Redesigning crop varieties to win the race between climate change and food security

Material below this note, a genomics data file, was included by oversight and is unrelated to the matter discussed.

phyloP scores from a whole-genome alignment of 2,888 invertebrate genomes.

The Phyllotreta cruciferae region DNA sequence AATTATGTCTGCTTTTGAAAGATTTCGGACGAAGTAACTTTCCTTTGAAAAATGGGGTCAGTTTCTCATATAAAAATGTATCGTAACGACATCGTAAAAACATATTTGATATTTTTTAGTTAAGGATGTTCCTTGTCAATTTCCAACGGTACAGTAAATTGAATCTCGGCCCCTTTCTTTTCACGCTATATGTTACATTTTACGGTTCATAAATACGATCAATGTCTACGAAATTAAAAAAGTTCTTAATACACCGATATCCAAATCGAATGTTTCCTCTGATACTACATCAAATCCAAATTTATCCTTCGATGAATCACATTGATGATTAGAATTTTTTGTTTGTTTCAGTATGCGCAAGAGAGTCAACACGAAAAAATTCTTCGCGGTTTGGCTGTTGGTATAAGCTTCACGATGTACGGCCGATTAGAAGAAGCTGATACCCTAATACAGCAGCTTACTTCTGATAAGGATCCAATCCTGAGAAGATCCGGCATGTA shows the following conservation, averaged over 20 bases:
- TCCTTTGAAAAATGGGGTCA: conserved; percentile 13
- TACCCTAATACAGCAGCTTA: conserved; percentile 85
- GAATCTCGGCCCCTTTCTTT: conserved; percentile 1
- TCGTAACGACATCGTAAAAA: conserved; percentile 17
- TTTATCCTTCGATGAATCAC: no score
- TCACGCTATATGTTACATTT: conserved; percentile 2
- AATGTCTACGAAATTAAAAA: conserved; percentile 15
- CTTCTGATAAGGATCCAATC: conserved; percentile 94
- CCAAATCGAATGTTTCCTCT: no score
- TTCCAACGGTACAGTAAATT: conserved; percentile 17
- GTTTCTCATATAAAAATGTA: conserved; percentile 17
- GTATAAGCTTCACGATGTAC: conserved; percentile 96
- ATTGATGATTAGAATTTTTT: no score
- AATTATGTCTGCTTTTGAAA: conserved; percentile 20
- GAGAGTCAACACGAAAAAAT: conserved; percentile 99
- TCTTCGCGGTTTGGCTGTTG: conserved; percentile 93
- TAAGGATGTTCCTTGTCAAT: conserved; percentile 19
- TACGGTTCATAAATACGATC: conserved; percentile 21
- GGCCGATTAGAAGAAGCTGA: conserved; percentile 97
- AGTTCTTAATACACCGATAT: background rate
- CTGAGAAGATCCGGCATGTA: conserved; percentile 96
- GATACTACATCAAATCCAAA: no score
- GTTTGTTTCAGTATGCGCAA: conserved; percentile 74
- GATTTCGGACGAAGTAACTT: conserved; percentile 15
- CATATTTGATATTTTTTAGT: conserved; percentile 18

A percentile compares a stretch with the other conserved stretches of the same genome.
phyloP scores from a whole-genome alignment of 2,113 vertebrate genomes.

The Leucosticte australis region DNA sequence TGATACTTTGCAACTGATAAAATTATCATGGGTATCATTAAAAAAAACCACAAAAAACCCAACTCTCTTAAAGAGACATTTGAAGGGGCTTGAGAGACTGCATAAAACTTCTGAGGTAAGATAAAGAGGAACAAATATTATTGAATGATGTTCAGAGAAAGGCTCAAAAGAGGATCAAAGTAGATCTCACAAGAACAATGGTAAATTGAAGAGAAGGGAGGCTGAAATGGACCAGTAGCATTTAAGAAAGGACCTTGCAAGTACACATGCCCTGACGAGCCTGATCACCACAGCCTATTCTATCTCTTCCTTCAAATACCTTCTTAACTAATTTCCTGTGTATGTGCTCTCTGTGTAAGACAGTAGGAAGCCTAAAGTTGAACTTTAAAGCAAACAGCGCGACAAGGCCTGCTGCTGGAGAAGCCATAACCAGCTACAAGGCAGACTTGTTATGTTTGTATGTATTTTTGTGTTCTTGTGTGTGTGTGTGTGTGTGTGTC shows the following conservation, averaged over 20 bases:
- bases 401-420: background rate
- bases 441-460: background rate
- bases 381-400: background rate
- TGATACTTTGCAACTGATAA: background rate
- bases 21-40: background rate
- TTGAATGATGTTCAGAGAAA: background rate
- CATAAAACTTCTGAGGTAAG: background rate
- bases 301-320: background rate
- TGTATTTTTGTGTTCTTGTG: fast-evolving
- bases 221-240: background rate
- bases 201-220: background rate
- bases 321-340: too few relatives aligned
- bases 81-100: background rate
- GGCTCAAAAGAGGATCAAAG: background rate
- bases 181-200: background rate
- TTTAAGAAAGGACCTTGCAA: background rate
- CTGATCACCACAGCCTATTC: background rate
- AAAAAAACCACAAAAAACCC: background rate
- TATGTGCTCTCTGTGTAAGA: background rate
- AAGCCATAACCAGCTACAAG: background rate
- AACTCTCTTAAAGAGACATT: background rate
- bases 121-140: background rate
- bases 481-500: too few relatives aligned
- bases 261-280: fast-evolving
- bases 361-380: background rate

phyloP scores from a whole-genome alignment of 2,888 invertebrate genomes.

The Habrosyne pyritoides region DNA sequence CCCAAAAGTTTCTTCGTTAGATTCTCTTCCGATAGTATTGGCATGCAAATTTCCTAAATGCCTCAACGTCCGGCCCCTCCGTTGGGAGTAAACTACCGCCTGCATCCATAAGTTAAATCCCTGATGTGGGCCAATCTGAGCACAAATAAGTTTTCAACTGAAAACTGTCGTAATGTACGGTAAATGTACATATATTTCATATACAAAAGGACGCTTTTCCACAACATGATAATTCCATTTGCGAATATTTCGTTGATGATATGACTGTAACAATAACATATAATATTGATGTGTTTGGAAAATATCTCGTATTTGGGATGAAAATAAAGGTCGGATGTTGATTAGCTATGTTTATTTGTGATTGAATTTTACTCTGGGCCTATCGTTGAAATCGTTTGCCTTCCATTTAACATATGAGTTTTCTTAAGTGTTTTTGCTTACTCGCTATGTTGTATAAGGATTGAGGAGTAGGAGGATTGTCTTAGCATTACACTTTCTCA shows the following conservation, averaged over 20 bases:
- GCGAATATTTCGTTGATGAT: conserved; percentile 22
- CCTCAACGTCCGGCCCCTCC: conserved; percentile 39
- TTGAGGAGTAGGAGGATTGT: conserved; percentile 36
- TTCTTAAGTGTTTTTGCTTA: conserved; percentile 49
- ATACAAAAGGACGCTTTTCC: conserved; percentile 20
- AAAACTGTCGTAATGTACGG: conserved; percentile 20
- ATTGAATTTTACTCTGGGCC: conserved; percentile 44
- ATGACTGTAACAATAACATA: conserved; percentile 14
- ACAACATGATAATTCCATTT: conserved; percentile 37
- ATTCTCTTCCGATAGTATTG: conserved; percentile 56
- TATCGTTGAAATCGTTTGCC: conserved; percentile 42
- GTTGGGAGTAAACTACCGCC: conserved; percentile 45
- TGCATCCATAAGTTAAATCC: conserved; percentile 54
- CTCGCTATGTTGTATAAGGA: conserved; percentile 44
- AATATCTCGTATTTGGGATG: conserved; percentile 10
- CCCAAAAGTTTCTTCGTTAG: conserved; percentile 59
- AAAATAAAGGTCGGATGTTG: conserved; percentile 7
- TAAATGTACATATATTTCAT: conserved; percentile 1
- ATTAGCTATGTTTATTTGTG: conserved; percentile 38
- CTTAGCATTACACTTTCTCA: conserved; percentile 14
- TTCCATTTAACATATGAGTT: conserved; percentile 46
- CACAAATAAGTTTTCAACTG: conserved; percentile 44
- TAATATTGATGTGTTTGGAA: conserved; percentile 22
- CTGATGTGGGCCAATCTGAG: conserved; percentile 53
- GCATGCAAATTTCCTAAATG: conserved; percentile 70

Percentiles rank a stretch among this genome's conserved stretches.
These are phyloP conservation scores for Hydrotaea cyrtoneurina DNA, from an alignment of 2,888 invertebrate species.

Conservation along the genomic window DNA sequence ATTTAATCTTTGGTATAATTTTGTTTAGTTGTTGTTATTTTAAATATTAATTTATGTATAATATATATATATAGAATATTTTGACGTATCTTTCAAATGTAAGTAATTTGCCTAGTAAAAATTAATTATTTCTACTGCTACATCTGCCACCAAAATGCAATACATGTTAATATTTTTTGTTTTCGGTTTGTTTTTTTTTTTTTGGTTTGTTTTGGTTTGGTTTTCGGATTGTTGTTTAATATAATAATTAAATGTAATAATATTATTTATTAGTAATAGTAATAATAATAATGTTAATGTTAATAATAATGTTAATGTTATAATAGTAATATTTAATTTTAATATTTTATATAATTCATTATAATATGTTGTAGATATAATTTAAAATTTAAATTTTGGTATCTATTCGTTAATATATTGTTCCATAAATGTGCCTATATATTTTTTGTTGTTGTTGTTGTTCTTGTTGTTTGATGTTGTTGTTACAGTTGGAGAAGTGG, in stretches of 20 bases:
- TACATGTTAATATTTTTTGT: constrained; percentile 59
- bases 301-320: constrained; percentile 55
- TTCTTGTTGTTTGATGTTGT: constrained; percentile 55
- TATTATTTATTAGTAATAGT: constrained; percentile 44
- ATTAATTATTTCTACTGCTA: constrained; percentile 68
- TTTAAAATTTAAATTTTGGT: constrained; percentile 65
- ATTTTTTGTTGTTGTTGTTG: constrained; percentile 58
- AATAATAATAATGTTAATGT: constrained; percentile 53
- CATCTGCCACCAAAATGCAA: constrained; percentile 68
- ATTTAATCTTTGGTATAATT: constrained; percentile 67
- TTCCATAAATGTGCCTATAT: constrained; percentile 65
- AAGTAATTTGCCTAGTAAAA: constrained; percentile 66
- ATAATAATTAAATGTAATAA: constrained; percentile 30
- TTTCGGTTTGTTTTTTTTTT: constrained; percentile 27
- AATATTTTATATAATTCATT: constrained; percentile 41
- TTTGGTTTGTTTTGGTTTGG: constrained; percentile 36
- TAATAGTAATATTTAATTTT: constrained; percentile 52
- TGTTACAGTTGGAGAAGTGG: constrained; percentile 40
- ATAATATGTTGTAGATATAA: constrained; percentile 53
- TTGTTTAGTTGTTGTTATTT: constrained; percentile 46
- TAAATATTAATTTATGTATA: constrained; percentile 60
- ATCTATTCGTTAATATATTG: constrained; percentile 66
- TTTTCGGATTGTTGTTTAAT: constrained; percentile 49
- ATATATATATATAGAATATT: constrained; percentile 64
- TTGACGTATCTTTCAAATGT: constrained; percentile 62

Climate change poses daunting challenges to agricultural production and food security. Rising temperatures, shifting weather patterns, and more frequent extreme events have already demonstrated their effects on local, regional, and global agricultural systems. Crop varieties that withstand climate-related stresses and are suitable for cultivation in innovative cropping systems will be crucial to maximize risk avoidance, productivity, and profitability under climate-changed environments. We surveyed 588 expert stakeholders to predict current and novel traits that may be essential for future pearl millet, sorghum, maize, groundnut, cowpea, and common bean varieties, particularly in sub-Saharan Africa. We then review the current progress and prospects for breeding three prioritized future-essential traits for each of these crops. Experts predict that most current breeding priorities will remain important, but that rates of genetic gain must increase to keep pace with climate challenges and consumer demands. Importantly, the predicted future-essential traits include innovative breeding targets that must also be prioritized; for example, (1) optimized rhizosphere microbiome, with benefits for P, N, and water use efficiency, (2) optimized performance across or in specific cropping systems, (3) lower nighttime respiration, (4) improved stover quality, and (5) increased early vigor. We further discuss cutting-edge tools and approaches to discover, validate, and incorporate novel genetic diversity from exotic germplasm into breeding populations with unprecedented precision, accuracy, and speed. We conclude that the greatest challenge to developing crop varieties to win the race between climate change and food security might be our innovativeness in defining and boldness to breed for the traits of tomorrow.